It’s hard to believe that the iPhone has been around for just seven years. The announcement of the original iPhone by late Apple CEO Steve Jobs on January 9, 2007, kickstarted the modern smartphone age. Google followed with Android, then Microsoft with Windows Phone, and today 1 in every 5 people on earth use a smartphone.

Think for a moment about the change these devices have brought upon our world. The entire internet in the palm of your hand. Knowledge at your fingertips, available whenever, wherever, however you want it. Think about the technological advancements these devices have ushered in, from touchscreens to voice commands. These tiny pocket computers have opened up a world of possibilities, a truly remarkable accomplishment for a market that is just seven years old.

Now imagine what comes next.

While there is plenty of room for growth in the smartphone market, technology giants like Apple and Google are already looking ahead to the next big thing. In the last few years nerds have been buzzing about what exactly that “next big thing” will be, and one new type of gadget seems to have become the de-facto winner: wearable technology. From smartwatches, to fitness trackers, to futuristic computer glasses, wearable technology (or “wearables”) seems poised to become the next frontier in the never ending war of the tech worlds. Scrappy hardware start-up Pebble burst onto the scene in 2012 with their simple smartwatch, which has sold 400,000 units so far. Samsung has already released four variations of their “Gear” smartwatch, while Apple is rumoured to be preparing a fitness-focused “iWatch” for launch sometime this year. Google, of course, has attracted a lot of attention with Glass, a controversial pair of smart “glasses” equipped with a screen and camera. The company is also prepping an entry into the smartwatch space with Android Wear, a version of their mobile operating system designed for watches, which will power new devices from the likes of Motorola and LG.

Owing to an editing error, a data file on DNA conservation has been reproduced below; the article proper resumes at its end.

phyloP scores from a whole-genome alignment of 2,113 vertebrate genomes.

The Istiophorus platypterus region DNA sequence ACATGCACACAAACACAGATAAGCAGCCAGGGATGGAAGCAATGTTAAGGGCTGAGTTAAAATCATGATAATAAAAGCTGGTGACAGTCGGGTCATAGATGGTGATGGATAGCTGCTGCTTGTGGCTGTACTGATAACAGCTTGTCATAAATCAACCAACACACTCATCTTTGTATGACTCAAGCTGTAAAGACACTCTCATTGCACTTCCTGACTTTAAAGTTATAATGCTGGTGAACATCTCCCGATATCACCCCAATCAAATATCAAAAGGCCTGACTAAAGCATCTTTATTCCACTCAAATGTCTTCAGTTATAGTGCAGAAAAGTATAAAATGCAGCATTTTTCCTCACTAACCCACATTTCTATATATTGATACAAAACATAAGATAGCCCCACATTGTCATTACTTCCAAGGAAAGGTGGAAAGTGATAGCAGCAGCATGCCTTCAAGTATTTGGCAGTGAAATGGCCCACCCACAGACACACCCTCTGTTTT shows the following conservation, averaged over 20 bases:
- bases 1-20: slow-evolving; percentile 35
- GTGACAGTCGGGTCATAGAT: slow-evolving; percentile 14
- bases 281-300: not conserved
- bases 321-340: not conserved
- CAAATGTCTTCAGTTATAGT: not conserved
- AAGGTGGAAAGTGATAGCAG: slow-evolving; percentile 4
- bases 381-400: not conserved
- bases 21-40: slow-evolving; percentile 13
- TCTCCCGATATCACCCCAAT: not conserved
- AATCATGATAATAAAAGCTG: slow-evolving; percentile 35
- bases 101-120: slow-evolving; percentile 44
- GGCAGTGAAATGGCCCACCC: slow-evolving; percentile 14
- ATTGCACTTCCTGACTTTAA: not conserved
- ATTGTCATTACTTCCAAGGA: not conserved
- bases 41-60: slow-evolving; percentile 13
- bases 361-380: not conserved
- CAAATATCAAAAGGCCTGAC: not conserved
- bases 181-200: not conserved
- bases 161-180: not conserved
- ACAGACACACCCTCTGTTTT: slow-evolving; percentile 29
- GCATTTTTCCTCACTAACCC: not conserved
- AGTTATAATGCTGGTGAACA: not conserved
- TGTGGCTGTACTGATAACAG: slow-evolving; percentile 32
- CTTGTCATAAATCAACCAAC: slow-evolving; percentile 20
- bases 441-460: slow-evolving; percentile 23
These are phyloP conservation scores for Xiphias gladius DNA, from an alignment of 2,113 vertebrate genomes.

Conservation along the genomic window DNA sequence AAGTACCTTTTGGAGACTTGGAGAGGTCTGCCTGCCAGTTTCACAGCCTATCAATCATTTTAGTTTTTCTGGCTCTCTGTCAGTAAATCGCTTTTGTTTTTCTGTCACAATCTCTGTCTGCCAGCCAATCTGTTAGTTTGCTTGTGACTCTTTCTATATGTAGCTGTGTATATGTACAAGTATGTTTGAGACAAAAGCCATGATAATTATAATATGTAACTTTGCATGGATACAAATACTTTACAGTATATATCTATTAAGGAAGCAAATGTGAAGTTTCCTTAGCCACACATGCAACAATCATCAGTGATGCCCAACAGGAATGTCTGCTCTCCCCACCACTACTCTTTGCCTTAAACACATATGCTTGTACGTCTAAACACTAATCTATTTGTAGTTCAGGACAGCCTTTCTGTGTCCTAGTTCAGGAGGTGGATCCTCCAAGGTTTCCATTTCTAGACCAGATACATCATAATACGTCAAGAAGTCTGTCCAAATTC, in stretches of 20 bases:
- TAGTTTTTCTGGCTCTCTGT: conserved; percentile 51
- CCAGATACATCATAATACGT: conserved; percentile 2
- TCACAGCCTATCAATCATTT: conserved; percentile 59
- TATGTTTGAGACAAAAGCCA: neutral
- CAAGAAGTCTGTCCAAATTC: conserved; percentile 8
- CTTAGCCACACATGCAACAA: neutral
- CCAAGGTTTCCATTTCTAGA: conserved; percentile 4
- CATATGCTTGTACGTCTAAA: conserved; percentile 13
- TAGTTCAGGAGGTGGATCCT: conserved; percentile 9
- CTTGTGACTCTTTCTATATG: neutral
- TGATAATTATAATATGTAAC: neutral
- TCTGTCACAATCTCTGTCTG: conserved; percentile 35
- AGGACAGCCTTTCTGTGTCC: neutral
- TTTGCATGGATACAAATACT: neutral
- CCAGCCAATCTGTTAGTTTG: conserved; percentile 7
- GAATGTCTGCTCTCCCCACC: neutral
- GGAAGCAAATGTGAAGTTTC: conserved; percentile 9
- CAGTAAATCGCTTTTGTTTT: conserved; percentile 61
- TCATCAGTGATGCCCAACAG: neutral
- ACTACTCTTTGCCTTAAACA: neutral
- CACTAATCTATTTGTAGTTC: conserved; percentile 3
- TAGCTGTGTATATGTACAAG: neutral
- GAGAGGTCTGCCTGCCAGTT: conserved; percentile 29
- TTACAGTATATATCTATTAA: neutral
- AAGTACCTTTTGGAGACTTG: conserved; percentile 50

Everyone wants a piece of the wearable technology pie. But why wearables? And why now?

As the founder of We Are Wearables, a monthly meet-up for wearable technology enthusiasts in Toronto, Tom Emrich is perhaps one of the most well connected (and sharply dressed) men in the city. He’s been following the wearable technology scene for the last few years, becoming one of the first to cover wearables in-depth for sites like MobileSyrupBetaKit, and, which he co-founded. Following the We Are Wearables meet-up this past March, we sat down with Emrich for a quick interview to get his take on the wearable technology scene, and what it means for the future of our connected world.

Eric Leamen: How would you explain wearable tech to someone who doesn’t know what it is?

Tom Emrich: Wearables are things that you wear that are [internet] connected and smart. They fall into three main categories right now. Activity trackers that collect data on your health and performance; devices that relay information and notifications from your smartphone to a device on your wrist like a smartwatch; or independent computers that you wear that don’t need your smartphone at all, like Google Glass.